For a while, I reconciled this by saying that being a Christian wasn't necessarily about announcing you're a Christian, and that accepting Jesus can also mean living a life like Jesus even if you're not consciously doing that, or not doing that in the name of God. But that's not what the Bible says, and it's not what the church believes, so I've moved away from that.
Now I'm kinda a universalist, agnostic or something. I don't really care if there is an afterlife or a God. If there is, then the God will reward those who were good people in this life, regardless of religion. If that God doesn't do that, I'm not particularly interested in worshiping him or his afterlife. Stinduh
I was raised by guilt. I finally got to the point where I refused to feel guilty for every little thing I did. cdplater
I can get that. The bible actually sets you up to fail. It's impossible to be sinless. You just have to have a church that goes, "well. We're sinners. It's a good thing Jesus loves us all the same." lucak98
I was already questioning pretty heavily, but for whatever reason one of my friends comparing Santa to God was the breaking point. He said "When we talk about Santa as an all knowing being who rewards good behavior and punishes bad its a ridiculous fairy tale, but when we talk about God in that context we're just supposed to believe it blindly." Frotodile
God isn't perfect...
I was told that God would help you. If you prayed to God he would give you strength. He would help bad things become fixed etc...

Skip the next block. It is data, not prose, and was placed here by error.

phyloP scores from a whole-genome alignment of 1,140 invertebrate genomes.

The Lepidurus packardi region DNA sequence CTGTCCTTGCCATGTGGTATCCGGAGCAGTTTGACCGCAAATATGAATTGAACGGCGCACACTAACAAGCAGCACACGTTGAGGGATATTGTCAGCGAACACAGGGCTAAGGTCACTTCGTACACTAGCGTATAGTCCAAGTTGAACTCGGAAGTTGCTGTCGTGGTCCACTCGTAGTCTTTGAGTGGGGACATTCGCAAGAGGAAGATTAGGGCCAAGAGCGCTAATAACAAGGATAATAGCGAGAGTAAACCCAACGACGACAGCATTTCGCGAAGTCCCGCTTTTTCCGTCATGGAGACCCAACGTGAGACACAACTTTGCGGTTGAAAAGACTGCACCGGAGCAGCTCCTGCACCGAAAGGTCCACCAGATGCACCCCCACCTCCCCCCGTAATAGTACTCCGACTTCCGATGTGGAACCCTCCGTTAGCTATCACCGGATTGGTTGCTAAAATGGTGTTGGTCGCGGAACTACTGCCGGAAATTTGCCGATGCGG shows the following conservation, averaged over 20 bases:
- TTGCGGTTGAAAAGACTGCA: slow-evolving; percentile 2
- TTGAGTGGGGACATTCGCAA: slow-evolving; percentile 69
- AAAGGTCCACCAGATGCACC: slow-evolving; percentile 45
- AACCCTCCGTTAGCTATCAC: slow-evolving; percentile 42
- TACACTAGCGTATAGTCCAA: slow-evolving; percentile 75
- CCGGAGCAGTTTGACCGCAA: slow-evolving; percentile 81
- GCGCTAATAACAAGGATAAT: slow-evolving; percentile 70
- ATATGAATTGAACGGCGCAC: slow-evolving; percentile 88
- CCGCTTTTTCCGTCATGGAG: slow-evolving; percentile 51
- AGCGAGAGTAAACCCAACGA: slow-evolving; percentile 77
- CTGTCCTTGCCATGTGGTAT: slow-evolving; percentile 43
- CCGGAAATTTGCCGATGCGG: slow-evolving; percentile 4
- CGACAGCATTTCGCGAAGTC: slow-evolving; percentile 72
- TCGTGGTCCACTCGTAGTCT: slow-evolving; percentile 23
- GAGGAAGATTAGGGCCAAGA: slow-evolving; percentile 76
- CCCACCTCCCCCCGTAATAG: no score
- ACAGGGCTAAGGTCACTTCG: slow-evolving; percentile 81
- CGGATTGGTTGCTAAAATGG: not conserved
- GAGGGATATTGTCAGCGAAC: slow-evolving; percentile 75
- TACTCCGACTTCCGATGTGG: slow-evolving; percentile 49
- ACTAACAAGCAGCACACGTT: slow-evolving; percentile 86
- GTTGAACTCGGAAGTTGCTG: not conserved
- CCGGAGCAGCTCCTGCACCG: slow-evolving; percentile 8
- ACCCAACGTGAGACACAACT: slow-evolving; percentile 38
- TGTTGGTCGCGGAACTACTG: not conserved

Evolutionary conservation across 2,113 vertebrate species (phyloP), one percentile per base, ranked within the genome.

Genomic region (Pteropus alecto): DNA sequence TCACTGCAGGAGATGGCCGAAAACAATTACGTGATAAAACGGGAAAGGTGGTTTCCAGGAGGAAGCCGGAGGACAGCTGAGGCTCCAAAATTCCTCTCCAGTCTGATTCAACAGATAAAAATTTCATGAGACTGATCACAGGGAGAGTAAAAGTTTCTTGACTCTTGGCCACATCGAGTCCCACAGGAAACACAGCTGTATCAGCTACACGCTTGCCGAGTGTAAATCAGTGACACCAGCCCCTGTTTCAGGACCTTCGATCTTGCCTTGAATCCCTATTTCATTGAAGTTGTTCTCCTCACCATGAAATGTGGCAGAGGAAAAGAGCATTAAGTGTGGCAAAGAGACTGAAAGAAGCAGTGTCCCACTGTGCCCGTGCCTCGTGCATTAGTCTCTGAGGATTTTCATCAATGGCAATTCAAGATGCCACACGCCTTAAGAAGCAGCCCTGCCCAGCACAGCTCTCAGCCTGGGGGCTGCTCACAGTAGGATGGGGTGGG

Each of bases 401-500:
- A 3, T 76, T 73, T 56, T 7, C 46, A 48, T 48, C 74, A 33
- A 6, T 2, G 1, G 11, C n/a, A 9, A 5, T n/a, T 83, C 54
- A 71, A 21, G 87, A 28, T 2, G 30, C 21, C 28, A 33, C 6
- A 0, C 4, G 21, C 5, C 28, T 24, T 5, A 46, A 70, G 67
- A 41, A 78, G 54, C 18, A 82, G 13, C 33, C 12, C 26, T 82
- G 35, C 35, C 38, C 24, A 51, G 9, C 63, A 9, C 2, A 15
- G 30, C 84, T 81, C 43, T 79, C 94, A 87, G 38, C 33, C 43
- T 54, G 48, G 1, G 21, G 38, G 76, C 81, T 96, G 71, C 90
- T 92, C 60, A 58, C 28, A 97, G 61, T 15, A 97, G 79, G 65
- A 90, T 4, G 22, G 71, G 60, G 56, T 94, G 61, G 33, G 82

I lost my religion when, at 7 years old, after years of praying and fully believing God would help, I still had to watch my alcoholic father beat my alcoholic mother up almost nightly. It was one night while I was picking glass shards out of her hair that I realized that if there were a God he didn't care enough to make things change... and honesty the idea of a cruel, uncaring God scared me more than the alternative so I decided to believe instead that there was no God.
Things are finally better now after years and years of pain and suffering in my family... and it still wasn't God who fixed it. tinylottie
But the Bible...
It was years and years of asking questions that apparently didn't have answers besides "...but the Bible says", but specifically the final straw was praying that my sick and dying grandfather would pass quickly and painlessly, instead of the three weeks he spent after that vomiting up his own stomach bile and starving because he couldn't eat before the cancer took him.
I never asked for anything remotely self serving or personal because I always thought that was wrong, but this one instance I begged and pleaded for help, not even for me but for my dying grandfather, and instead it was almost like someone playing 'corrupt-a-wish' on a message board.
It wasn't even a matter of believing or not believing, I just didn't and couldn't pray anymore after that. I was almost afraid to ask for anything else. DMan304
Now that's not Christian behavior!